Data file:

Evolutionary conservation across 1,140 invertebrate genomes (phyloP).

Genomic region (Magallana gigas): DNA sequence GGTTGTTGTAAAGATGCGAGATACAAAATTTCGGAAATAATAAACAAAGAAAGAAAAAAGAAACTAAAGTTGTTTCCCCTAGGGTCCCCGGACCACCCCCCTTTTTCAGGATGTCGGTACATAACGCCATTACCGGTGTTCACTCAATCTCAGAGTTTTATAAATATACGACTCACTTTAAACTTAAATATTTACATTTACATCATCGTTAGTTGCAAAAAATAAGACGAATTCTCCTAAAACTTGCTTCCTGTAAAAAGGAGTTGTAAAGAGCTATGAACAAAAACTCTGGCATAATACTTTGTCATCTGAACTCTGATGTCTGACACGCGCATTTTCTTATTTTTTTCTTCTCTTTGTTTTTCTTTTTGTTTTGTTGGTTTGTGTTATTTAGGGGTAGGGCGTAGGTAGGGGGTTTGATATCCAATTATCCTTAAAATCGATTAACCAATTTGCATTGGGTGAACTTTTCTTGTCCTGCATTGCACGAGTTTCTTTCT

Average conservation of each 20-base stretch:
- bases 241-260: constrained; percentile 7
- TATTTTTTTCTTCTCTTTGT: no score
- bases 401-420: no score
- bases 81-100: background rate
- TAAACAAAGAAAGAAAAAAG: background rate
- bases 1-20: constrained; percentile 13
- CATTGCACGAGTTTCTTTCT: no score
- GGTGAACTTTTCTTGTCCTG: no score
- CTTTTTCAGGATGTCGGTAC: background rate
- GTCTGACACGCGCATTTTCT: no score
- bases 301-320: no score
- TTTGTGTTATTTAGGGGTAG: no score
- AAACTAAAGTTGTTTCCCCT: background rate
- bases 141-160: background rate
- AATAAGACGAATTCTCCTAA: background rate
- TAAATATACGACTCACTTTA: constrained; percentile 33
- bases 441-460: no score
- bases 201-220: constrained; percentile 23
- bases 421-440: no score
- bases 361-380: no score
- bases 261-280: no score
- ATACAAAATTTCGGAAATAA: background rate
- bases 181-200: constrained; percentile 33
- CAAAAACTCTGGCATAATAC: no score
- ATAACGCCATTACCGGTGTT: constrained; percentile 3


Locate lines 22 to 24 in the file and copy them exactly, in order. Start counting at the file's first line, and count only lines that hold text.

- bases 421-440: no score
- bases 361-380: no score
- bases 261-280: no score